Awakening from Dream, Back to the Pre-Modern: Satoh Makoto’s “The Dance of Angels Who Burns Their Own Wings”


Japanese playwright and stage director Satoh Makoto (shows an acute insight that human suffering is the outcome of the illusion of human redemption that has been regarded as an ultimate goal of the linear time-space of the modernity. The linear time-space has killed the existence of God by replacing the multi-layered time-space of the pre-modern world in which the living and the spirits of the dead coexisted and the communication between the two worlds was possible. In the secular modern world with the belief in God removed, human suffering had a tendency of permanence in the lack of the savior. This is the human condition that Satoh understands. In his play The Dance of Angels (1970), especially in the three-fold dream text, Satoh puzzles out such human condition as suffering. He reaches to a conclusion that human desire for redemption or revolution in the modern world turns out endless dreams or illusions. As a strategy to break the chain of nightmarish human condition, he takes a decisive action to cut off the access to the first dream. Accordingly, Satoh attempts to quit the liner dimension of time-space as the outcome of modernization or westernization, and instead turn back to the multi-layered dimension of the pre-modern Japanese world, which is symbolically and effectively carried out in both dramaturgy and space-plan for stage performance.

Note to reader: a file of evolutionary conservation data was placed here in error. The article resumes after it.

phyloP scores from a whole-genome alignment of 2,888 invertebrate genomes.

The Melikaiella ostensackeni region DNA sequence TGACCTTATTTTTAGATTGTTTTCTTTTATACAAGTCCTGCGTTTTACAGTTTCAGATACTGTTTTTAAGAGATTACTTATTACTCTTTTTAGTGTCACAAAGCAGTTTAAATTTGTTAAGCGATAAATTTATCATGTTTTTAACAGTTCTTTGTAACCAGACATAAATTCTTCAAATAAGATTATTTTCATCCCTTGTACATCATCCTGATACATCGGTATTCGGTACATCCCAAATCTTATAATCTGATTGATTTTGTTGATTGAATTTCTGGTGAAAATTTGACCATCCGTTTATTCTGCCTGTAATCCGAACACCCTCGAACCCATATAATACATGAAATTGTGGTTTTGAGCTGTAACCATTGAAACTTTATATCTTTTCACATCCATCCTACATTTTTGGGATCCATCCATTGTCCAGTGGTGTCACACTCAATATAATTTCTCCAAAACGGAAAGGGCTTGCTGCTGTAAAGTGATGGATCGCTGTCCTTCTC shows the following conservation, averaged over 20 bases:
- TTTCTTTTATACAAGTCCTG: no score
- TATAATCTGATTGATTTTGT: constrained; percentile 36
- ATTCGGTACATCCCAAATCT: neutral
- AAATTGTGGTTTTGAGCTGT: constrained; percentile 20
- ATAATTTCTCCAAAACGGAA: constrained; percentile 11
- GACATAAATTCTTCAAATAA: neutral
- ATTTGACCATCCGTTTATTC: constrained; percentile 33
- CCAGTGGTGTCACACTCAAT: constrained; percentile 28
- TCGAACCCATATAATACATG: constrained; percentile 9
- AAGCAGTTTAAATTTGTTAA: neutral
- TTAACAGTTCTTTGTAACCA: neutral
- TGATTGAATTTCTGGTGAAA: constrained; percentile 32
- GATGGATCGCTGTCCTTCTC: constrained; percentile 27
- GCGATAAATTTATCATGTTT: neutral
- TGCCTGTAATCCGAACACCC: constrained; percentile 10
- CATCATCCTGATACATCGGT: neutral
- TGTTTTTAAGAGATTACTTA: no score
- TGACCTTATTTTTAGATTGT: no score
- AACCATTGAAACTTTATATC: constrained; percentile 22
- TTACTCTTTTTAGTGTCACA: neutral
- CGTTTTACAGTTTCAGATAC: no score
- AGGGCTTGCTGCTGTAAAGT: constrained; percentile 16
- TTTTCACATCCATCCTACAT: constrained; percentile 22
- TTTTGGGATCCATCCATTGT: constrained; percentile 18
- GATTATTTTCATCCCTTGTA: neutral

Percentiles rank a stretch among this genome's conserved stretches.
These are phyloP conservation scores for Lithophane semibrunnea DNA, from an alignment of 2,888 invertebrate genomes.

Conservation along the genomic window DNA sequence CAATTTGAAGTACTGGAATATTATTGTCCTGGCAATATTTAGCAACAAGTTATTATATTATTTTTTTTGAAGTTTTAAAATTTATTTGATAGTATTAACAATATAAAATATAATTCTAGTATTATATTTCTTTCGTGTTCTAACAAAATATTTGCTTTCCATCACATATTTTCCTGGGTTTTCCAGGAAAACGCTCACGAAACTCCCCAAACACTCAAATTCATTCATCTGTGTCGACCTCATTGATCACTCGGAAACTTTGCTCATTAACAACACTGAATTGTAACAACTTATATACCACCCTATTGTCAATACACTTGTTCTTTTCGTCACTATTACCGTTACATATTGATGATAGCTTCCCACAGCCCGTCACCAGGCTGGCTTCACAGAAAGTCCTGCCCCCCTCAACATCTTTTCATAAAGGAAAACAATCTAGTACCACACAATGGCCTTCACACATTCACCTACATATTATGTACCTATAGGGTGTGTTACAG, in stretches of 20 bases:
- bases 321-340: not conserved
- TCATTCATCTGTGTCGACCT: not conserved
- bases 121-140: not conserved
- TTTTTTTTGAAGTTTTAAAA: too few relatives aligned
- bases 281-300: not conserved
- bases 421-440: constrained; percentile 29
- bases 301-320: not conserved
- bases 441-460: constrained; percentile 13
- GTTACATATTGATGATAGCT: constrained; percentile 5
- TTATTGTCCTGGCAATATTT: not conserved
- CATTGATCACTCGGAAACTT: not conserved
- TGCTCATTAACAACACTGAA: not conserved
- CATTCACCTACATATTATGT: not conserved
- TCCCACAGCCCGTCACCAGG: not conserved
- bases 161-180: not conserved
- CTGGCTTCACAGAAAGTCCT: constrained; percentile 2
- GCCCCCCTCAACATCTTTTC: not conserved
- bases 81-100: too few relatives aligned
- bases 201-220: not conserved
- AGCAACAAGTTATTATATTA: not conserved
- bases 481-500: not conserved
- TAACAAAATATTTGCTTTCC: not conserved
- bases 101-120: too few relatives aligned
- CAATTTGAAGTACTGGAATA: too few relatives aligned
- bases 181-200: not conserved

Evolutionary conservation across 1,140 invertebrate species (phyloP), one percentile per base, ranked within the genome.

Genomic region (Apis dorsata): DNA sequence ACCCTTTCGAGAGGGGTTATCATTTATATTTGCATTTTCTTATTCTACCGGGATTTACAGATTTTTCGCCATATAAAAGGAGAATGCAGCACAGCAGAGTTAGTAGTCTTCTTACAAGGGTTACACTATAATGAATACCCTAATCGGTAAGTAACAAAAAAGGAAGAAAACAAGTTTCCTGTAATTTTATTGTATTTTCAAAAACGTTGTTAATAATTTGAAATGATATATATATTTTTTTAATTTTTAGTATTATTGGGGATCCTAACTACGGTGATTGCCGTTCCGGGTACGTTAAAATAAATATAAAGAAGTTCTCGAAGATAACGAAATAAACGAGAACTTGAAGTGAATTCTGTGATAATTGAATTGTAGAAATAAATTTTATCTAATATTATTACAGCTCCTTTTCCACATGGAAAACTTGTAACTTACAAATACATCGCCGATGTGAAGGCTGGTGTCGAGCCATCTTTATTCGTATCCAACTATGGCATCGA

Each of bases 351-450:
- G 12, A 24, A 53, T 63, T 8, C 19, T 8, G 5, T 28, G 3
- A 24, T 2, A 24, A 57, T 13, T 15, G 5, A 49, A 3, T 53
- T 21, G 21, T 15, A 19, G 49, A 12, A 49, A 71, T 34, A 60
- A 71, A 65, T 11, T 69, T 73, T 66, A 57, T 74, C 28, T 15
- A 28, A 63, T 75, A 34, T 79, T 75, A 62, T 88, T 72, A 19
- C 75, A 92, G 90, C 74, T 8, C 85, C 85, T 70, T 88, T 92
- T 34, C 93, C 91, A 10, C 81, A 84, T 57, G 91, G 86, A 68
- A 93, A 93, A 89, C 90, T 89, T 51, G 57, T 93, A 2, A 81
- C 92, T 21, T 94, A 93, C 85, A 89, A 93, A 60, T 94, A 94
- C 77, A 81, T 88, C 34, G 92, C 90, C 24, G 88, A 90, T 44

Author Information
Jungman Park, Hankuk University of Foreign Studies, South Korea

Paper Information
Conference: ACAS2015
Stream: Japanese Studies

This paper is part of the ACAS2015 Conference Proceedings (View)
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